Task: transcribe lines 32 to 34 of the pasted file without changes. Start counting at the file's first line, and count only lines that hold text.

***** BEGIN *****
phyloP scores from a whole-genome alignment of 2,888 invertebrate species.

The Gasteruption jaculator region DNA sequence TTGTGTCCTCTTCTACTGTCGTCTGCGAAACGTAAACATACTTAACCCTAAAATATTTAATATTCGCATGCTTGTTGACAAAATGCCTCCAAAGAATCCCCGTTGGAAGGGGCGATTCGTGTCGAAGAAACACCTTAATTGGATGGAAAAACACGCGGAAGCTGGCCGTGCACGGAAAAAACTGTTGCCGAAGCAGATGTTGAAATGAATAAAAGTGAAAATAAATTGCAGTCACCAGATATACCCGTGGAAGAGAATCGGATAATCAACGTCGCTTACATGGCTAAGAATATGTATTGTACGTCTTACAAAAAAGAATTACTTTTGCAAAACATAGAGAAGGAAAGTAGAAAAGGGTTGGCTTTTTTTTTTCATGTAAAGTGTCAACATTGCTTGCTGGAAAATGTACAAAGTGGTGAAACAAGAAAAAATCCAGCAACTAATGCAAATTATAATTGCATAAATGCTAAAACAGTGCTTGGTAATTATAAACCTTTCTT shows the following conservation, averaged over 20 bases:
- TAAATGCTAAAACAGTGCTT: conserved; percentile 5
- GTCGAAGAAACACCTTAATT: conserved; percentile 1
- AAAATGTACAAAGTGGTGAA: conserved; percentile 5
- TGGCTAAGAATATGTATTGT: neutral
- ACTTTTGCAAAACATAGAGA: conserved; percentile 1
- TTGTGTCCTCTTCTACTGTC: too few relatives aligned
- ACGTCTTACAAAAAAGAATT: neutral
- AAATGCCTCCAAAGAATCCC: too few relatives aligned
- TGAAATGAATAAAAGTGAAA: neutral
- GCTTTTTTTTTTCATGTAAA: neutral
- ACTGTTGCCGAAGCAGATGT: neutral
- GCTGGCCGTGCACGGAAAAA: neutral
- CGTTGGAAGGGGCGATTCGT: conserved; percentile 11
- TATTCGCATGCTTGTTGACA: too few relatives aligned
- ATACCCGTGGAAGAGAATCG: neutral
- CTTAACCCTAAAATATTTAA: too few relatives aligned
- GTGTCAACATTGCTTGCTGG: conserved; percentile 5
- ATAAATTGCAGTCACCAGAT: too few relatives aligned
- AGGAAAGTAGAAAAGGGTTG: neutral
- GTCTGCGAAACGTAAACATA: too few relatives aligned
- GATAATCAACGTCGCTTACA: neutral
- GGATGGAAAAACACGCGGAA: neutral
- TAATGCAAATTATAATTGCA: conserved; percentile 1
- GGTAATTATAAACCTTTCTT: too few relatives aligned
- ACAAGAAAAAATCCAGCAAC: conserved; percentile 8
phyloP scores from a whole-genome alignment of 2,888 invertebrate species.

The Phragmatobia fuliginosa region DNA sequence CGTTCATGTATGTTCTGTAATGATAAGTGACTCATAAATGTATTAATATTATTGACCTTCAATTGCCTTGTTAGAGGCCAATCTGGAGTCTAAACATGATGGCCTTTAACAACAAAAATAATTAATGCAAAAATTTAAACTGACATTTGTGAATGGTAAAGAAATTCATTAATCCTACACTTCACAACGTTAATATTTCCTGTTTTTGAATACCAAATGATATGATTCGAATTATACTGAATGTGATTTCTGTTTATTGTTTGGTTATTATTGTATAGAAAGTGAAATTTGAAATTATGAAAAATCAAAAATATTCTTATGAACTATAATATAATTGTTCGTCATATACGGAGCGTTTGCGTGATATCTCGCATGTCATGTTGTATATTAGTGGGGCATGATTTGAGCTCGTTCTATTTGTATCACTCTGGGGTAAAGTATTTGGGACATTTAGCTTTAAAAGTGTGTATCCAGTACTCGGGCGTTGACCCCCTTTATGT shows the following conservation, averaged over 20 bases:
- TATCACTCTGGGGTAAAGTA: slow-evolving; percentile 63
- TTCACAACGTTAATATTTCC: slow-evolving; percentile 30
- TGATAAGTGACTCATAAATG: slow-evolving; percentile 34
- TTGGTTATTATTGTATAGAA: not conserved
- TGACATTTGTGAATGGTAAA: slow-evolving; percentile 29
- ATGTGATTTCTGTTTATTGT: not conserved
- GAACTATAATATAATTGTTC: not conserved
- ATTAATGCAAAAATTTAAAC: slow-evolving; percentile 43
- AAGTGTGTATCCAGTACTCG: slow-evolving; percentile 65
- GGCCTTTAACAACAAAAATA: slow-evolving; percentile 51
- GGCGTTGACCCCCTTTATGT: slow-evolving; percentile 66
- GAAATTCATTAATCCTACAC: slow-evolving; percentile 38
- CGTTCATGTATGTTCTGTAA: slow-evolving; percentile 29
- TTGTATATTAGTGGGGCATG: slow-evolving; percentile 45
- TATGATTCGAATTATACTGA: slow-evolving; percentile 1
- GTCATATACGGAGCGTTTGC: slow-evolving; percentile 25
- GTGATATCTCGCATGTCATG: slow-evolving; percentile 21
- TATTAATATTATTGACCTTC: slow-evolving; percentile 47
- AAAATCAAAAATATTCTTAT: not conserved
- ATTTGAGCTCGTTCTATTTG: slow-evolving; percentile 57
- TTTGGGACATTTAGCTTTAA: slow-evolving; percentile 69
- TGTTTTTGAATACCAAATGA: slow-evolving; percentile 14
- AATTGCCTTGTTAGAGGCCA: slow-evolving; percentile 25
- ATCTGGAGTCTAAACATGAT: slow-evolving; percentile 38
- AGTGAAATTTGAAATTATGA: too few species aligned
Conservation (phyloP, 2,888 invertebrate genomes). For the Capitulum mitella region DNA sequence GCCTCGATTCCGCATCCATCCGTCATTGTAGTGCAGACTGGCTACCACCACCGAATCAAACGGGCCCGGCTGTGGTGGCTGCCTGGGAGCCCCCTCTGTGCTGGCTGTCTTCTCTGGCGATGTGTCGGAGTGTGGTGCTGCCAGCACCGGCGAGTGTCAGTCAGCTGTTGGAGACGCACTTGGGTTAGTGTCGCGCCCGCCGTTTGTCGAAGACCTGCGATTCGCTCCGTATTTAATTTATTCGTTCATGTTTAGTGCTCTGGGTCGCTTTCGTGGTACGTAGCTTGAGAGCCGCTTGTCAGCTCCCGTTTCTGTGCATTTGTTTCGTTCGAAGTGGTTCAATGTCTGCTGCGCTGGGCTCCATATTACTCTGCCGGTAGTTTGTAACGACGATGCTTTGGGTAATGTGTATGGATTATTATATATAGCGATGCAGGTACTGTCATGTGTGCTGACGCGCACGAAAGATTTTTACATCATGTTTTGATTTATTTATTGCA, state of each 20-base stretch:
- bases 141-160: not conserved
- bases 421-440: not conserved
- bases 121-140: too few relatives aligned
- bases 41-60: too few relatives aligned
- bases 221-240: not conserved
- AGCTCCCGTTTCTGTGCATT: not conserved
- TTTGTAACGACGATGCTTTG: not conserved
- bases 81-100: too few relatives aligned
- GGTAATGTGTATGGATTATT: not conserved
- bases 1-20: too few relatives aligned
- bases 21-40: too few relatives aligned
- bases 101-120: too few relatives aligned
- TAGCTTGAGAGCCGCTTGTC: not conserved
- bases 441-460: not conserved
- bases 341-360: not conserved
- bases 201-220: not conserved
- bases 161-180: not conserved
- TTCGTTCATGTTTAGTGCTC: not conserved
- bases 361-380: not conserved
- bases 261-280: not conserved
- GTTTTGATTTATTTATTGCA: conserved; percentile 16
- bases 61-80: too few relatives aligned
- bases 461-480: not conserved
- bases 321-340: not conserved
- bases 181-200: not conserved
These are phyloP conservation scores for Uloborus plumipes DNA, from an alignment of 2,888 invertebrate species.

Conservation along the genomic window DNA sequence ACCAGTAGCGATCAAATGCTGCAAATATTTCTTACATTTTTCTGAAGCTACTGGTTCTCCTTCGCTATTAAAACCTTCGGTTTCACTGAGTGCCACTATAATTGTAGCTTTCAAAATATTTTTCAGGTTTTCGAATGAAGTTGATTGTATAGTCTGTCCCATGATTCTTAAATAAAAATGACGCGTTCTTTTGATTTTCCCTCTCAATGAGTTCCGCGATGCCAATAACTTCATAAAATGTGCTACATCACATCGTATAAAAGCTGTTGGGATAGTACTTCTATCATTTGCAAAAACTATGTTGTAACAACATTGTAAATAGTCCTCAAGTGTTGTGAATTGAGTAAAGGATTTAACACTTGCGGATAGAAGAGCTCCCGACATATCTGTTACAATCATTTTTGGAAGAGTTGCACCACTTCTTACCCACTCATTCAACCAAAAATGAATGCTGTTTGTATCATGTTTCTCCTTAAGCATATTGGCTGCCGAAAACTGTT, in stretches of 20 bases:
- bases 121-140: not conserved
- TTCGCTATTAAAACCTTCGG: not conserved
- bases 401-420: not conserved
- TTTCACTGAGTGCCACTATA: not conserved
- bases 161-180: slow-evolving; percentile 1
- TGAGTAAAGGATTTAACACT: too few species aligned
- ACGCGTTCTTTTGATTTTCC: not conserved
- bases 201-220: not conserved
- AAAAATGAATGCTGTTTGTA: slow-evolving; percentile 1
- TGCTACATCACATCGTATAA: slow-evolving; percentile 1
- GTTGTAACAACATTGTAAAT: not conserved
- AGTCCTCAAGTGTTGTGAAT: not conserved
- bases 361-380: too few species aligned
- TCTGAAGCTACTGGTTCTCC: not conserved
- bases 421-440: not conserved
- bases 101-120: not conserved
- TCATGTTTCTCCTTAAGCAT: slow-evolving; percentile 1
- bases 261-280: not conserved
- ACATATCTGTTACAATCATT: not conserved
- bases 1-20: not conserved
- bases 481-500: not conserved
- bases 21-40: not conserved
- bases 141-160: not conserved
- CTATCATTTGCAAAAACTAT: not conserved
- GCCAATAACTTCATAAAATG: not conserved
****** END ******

- TGATAAGTGACTCATAAATG: slow-evolving; percentile 34
- TTGGTTATTATTGTATAGAA: not conserved
- TGACATTTGTGAATGGTAAA: slow-evolving; percentile 29